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“The irony is that the supposedly bland, conventional schools and colleges of the 1950s and early 1960s incubated what was perhaps the most radical generation of American citizens since the country’s founding. Young people who were incensed by the denial of voting rights out there, the Vietnam War out there, nuclear proliferation out there, capitalism out there, colonialism out there. The universities of our time instead cultivate students so obsessed with their personal identities and campus pseudo-politics that they have much less interest in, less engagement with, and frankly less knowledge of the great out there. Neither Elizabeth Cady Stanton (who studied Greek) nor Martin Luther King Jr. (who studied Christian theology) nor Angela Davis (who studied Western philosophy) received an identity-based education. And it is difficult to imagine them becoming who they became had they been cursed with one. The fervor of their rebellion demonstrated the degree to which their education had developed in them a feeling of democratic solidarity, which is rare in America today.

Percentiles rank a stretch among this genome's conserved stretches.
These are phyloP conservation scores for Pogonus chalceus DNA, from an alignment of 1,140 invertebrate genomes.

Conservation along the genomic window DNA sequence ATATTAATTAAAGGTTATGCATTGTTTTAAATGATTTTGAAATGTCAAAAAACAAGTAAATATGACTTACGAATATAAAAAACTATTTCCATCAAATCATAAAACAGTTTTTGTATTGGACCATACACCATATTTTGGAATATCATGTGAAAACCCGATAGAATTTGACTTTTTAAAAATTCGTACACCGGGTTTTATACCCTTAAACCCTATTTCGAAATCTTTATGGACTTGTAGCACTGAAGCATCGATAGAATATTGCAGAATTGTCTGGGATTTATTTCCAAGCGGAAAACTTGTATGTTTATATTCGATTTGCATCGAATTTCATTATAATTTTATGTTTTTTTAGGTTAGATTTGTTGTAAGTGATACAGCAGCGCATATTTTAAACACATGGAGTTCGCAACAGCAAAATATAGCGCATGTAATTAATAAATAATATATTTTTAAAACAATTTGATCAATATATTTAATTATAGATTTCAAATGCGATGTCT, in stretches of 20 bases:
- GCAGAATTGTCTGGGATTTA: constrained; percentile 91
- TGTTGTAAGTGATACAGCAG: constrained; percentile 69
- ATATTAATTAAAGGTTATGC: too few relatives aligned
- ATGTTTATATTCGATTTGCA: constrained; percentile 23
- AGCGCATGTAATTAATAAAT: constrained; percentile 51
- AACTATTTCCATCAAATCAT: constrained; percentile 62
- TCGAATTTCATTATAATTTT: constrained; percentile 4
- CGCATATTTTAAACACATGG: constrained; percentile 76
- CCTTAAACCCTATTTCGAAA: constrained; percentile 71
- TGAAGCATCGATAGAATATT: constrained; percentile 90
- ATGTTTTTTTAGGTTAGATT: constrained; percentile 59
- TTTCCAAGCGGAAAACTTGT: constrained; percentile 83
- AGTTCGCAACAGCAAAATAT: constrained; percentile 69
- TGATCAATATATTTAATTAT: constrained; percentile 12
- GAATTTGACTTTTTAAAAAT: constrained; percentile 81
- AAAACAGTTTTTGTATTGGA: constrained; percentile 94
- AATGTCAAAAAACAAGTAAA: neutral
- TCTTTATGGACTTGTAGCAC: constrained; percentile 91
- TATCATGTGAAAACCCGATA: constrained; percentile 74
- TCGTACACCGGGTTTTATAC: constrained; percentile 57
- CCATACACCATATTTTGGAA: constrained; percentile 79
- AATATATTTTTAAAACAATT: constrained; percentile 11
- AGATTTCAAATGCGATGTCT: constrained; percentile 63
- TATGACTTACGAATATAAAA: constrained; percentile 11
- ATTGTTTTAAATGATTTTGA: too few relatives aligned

Whatever you wish to say about the political wanderings of the sixties generation—and I’ve said a lot—they were, in their own way, patriots. They cared about what happened to their fellow citizens and cared when they felt America’s democratic principles had been violated. Even when the fringes of the student movement adopted a wooden, Marxist rhetoric, it always sounded more like Yankee Doodle Dandy than Wagner.”

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Taken from the ending of Mark Lilla’s The Once and Future Liberal: After Identity Politics. I highly recommend Lilla’s short book, a rare example of someone writing, as it were, across the aisle — to try and problem-solve for those he has no direct political allegiance to. Since these kinds of prescriptions aren’t being offered from the left-wing of the liberal coalition now, take your good advice where you can get it.

This is the second-to-last paragraph of the book, and it ends with a continuation of this thought:

… Most [of my generation] remain well to the left of me but we enjoy disagreeing and respect arguments based on evidence. I still think they are unrealistic; they think I don’t see that dreaming is sometimes the most realistic thing one can do. (The older I get the more I think they have a point.) But we shake our heads in unison when we discuss what passes for politics and civic education in our country…

The screenshot: from The Graduate